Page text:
Edmonton-Based Ben Sures Set To Release His Tenth Album 'The Story That Lived Here'
By Jason Schneider.
Ben Sures is a storyteller. On his tenth album, The Story That Lived Here -- officially available Jan. 21 on all digital platforms, the Edmonton-based songwriter, guitarist and author weaves tales inspired by friends and fans. They are songs about library ladies and dive bar denizens, accidents and grieving, and at least one song about the end of the world.
Sures’ 25-year-deep catalogue is eclectic, spanning folk, country, jazz and Rock’n’Roll, and borrowing from blues, Sinti swing and West African guitar. But The Story That Lived Here -- recorded mostly live at Tobacco and Rose Studios in Victoria, BC, with old friends Richard Moody (viola, violin, mandolin and vocals) and Scott White (upright bass), and with Rebecca Campbell adding backup vocals and percussion remotely from Toronto -- is a satisfyingly cohesive and tender bluegrass-tinged album with a steady heartbeat. It’s the perfect accompaniment for Sures’ funny, honest, quirkily wise and wistful tunes.
“In case it’s the end of the world, I’m gonna have a cinnamon bun ...” Sures quips to kick the record off, addressing a universal desire for comfort going hand in hand with a newfound vulnerability. In "Before We Had Sarah," a couple with grown kids try to romantically reconnect, while "Boring People" is perhaps the most sparse, evocative performance of Sures’ career to date. Elsewhere, "Cry Like A Flood" was inspired by fellow songwriter Kat Goldman’s story of a music career interrupted, while "No One Will Remember You" takes a poke at cover band culture.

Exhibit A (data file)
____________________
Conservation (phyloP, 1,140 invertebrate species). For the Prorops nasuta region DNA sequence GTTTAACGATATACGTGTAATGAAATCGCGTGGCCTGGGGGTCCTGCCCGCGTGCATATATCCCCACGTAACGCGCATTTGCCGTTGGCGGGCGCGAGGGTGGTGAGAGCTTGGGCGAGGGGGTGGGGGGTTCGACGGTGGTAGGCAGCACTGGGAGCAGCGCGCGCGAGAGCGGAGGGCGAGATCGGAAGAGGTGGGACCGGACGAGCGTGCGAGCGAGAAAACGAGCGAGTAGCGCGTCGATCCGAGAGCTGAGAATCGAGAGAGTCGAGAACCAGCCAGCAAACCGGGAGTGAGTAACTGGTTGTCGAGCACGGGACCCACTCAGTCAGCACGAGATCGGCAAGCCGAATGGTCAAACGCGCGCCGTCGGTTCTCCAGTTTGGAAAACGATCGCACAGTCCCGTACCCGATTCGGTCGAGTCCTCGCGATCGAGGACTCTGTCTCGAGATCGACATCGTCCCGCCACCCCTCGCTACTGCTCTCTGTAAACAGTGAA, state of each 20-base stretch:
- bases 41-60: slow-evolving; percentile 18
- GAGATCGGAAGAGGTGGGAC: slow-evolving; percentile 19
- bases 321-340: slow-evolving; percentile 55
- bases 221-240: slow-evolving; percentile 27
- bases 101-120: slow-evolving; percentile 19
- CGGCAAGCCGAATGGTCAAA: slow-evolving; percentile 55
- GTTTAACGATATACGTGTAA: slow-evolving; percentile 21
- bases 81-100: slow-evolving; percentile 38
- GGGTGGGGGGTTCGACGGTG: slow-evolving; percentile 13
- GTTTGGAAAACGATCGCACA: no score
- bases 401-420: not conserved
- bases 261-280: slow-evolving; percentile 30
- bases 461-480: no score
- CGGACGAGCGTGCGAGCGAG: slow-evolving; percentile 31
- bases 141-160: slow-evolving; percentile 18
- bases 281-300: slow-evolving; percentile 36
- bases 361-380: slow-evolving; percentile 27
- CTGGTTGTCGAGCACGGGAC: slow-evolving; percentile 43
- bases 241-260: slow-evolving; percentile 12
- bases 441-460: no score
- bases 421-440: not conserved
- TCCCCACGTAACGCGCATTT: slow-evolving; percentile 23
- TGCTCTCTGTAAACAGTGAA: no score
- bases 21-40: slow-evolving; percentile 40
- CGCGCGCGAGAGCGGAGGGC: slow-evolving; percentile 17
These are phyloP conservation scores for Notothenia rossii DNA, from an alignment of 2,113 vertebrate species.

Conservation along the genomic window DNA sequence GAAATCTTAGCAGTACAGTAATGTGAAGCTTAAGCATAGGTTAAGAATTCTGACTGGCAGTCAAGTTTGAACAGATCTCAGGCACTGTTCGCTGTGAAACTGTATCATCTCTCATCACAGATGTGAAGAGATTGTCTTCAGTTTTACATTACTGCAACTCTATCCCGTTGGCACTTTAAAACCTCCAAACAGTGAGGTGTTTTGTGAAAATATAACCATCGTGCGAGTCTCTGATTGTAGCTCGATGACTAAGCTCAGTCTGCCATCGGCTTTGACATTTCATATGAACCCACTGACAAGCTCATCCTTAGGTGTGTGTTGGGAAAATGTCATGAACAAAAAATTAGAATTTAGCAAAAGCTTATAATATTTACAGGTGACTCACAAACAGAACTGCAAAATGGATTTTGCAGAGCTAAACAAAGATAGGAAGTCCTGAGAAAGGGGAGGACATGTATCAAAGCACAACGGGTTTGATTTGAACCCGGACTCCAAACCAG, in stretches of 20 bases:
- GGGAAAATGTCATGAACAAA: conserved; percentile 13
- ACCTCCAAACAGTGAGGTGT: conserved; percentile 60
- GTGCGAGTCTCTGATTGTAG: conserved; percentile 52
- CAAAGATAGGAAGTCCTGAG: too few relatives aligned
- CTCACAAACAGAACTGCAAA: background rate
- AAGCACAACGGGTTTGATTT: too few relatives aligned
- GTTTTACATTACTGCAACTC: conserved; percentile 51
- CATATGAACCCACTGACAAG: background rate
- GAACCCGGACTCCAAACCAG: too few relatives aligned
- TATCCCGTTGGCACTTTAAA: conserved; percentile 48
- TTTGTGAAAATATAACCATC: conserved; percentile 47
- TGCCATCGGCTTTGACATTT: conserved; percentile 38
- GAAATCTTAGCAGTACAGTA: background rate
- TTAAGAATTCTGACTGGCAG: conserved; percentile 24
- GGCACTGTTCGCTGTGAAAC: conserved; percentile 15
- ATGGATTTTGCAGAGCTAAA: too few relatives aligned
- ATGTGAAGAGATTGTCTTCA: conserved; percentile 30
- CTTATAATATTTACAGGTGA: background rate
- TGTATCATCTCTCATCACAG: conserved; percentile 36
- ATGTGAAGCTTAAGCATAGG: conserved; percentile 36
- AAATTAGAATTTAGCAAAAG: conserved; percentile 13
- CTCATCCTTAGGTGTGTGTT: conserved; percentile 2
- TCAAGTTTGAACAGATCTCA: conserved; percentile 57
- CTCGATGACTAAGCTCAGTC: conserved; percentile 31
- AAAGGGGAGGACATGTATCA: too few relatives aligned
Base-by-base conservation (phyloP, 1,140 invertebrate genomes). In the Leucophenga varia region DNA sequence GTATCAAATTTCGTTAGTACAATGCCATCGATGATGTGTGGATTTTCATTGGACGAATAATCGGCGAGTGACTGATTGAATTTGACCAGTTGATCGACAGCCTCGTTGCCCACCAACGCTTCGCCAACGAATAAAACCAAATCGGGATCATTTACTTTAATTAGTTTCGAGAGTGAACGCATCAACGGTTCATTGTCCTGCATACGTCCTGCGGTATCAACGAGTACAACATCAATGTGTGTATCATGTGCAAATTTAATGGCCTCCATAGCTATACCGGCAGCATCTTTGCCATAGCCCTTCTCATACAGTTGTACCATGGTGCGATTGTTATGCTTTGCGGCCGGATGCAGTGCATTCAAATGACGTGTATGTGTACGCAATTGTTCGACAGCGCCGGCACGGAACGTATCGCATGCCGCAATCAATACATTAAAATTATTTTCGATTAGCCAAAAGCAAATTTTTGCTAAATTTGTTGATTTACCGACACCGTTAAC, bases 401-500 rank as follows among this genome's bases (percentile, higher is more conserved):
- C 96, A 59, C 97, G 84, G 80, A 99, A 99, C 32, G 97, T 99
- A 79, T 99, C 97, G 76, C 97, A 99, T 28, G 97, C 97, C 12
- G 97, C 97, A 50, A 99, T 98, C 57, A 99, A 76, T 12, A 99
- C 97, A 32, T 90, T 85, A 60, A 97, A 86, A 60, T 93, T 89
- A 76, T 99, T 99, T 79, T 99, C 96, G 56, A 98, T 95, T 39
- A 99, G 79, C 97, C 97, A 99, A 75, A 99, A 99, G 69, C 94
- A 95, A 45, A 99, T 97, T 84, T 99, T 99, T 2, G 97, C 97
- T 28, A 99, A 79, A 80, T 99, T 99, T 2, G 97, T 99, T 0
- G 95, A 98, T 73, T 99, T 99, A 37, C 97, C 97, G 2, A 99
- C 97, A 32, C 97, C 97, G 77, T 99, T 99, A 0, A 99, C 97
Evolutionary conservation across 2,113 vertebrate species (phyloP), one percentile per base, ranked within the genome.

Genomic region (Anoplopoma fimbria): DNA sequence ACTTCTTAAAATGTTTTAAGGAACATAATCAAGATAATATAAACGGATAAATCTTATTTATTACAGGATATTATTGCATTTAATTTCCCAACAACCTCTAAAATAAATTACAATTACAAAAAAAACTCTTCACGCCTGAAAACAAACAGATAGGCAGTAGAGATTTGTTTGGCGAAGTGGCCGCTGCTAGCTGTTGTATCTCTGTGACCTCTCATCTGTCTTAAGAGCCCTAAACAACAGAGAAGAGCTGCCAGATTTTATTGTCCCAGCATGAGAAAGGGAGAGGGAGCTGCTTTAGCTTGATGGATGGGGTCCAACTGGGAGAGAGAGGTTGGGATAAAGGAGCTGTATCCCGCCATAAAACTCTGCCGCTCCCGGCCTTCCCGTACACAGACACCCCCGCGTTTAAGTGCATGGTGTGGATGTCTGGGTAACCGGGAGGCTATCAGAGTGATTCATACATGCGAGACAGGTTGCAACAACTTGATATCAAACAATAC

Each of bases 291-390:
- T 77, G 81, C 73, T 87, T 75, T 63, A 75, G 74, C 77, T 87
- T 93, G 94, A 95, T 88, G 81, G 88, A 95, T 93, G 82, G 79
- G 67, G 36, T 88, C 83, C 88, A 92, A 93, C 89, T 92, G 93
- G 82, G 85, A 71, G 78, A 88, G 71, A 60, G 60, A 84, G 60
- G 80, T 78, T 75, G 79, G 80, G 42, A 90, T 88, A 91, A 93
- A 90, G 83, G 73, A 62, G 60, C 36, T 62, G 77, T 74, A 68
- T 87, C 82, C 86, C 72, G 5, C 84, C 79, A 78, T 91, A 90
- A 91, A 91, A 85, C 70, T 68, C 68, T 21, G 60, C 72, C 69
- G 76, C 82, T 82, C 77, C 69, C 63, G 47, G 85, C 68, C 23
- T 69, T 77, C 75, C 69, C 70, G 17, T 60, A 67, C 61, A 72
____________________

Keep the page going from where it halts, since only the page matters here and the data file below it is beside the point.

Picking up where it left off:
Two further songs on The Story That Lived Here pay tribute to Sures’ father, ceramic artist and Member of the Order of Canada Jack Sures, who passed away in 2018 and to whom the album is dedicated (along with Mitch Pololak, Michael Laderoute, and Thérèse Duffy).
“We put so much stock into people at the end of their life,” Sures says about the title track. “What was the last thing they said? The person is often on the wickedest cocktail of their life and they don’t know where they are. The meaningful time is the life.” In "Father’s Shoes," Sures finds an apt metaphor for grieving that could apply equally as well to his music: “They’re a funny combination of neon green and blues,” he sings. The shoe certainly fits...
With The Story That Lived Here, Ben Sures has made the record he always wanted to make since listening to Guy Clark’s Old Friends obsessively in the late '80s. Starting with the end of the world and ending with a yard sale...